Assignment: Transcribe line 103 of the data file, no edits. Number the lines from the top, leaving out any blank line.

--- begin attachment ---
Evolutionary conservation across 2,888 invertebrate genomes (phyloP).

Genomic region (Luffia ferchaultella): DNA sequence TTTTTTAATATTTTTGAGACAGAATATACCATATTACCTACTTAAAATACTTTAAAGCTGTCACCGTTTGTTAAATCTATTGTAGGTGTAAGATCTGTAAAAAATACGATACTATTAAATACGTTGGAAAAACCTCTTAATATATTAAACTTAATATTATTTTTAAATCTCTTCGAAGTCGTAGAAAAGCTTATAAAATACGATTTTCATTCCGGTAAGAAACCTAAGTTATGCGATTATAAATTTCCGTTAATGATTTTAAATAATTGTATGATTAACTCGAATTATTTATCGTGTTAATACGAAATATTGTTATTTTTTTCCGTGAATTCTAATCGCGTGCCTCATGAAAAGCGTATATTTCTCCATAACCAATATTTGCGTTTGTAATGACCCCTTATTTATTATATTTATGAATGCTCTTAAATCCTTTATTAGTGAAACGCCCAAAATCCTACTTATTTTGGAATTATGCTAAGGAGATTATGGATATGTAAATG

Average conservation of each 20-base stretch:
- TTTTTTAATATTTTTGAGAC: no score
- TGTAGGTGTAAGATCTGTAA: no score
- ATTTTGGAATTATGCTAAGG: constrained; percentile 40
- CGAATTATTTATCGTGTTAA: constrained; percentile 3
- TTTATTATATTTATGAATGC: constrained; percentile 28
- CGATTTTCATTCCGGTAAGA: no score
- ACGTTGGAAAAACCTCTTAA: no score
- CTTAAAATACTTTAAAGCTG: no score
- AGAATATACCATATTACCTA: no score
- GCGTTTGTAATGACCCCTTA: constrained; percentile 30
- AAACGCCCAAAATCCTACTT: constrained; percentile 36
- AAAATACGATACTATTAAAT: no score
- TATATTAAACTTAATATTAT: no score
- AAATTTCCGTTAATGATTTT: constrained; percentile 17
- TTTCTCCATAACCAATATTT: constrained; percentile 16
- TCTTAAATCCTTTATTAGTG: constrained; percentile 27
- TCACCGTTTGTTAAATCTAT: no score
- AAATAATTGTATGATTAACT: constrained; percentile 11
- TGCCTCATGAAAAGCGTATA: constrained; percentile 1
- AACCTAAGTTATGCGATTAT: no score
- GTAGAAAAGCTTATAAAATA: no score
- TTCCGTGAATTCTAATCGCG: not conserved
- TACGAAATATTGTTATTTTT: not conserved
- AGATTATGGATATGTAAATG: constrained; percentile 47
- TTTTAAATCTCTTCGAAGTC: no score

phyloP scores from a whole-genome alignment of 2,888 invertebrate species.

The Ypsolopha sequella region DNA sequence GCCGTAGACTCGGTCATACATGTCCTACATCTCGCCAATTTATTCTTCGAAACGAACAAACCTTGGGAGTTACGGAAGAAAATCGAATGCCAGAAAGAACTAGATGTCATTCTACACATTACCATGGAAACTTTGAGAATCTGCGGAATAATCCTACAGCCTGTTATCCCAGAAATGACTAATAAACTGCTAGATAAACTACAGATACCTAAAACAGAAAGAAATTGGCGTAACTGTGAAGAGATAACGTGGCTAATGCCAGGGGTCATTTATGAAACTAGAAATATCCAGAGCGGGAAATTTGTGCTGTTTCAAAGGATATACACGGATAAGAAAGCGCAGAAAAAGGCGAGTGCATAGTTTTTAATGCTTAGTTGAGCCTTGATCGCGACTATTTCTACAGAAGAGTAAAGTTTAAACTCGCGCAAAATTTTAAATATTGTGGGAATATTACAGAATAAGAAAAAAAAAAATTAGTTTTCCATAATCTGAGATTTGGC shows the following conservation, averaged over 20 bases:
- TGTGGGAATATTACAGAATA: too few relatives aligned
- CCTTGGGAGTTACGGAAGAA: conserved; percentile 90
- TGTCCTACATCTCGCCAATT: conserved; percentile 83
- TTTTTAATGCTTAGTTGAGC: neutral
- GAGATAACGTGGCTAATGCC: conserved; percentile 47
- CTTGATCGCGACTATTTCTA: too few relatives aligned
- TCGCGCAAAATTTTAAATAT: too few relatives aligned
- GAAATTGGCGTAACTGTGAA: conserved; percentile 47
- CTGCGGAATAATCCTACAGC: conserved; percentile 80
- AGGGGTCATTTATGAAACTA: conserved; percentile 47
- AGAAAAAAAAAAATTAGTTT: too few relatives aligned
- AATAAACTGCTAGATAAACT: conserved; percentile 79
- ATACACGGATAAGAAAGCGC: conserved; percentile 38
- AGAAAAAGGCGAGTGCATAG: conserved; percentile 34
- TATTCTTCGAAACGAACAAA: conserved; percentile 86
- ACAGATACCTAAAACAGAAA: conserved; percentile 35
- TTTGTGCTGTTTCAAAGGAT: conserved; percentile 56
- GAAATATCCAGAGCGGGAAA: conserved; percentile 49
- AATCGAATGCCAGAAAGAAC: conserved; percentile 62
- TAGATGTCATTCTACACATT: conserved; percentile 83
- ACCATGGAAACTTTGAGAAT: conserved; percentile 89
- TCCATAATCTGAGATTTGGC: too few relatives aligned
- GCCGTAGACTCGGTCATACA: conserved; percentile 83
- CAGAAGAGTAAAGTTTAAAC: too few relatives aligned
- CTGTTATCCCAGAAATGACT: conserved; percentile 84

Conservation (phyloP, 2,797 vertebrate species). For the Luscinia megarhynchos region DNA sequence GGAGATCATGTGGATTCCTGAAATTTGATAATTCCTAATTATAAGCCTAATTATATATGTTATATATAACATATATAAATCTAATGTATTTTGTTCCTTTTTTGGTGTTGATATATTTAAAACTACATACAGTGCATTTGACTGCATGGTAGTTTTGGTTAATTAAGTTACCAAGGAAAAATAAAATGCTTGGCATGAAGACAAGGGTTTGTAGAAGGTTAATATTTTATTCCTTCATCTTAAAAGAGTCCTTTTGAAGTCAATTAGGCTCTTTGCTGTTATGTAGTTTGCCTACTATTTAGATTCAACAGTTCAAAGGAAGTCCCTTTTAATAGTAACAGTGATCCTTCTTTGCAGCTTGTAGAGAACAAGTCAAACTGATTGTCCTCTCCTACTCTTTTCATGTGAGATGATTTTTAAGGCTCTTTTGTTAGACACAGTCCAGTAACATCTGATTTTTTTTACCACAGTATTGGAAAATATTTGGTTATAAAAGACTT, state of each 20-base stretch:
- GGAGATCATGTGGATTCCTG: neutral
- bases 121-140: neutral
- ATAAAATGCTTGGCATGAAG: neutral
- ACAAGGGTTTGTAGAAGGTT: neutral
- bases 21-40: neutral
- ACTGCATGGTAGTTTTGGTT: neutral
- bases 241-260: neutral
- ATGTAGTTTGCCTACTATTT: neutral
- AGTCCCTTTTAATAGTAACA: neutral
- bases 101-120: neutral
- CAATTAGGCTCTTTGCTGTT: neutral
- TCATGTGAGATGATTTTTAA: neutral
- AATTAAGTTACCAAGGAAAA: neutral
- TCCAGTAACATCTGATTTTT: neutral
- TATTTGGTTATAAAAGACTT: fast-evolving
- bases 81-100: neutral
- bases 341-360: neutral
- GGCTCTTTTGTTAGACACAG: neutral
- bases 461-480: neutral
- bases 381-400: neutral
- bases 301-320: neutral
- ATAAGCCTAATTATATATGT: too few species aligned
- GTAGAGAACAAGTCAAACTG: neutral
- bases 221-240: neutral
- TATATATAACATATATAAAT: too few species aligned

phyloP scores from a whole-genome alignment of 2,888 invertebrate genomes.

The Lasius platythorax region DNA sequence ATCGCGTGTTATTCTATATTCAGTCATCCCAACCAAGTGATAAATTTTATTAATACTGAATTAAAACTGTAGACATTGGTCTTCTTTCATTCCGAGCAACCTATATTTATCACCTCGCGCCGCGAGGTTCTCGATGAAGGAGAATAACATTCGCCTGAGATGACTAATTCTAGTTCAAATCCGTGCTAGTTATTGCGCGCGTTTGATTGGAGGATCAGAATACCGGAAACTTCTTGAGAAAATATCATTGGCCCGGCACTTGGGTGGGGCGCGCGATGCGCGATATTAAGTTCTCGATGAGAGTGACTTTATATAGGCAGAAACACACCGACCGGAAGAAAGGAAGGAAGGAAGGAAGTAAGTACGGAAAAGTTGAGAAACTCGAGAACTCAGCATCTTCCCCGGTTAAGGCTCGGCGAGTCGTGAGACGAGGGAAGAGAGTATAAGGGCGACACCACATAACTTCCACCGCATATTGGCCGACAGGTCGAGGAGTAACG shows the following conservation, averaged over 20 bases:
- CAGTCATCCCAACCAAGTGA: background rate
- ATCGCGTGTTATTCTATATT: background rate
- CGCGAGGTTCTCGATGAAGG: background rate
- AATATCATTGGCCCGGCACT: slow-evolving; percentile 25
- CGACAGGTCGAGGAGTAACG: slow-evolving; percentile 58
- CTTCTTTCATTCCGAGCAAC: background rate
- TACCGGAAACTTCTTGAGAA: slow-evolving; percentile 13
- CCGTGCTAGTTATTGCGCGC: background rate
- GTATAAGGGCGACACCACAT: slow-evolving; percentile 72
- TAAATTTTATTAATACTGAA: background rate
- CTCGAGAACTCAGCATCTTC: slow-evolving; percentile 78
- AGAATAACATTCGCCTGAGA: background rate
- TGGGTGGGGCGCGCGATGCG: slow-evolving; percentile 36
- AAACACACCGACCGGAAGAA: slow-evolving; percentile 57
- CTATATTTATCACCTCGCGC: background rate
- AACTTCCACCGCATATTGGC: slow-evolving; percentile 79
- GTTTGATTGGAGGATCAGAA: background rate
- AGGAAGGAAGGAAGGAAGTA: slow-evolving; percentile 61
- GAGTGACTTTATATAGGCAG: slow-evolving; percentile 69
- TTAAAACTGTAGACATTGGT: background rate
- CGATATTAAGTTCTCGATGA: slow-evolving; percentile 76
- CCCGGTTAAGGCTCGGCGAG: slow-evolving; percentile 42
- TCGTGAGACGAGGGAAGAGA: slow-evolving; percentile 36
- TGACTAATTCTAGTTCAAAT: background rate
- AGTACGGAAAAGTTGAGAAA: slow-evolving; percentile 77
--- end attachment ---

- TTAAAACTGTAGACATTGGT: background rate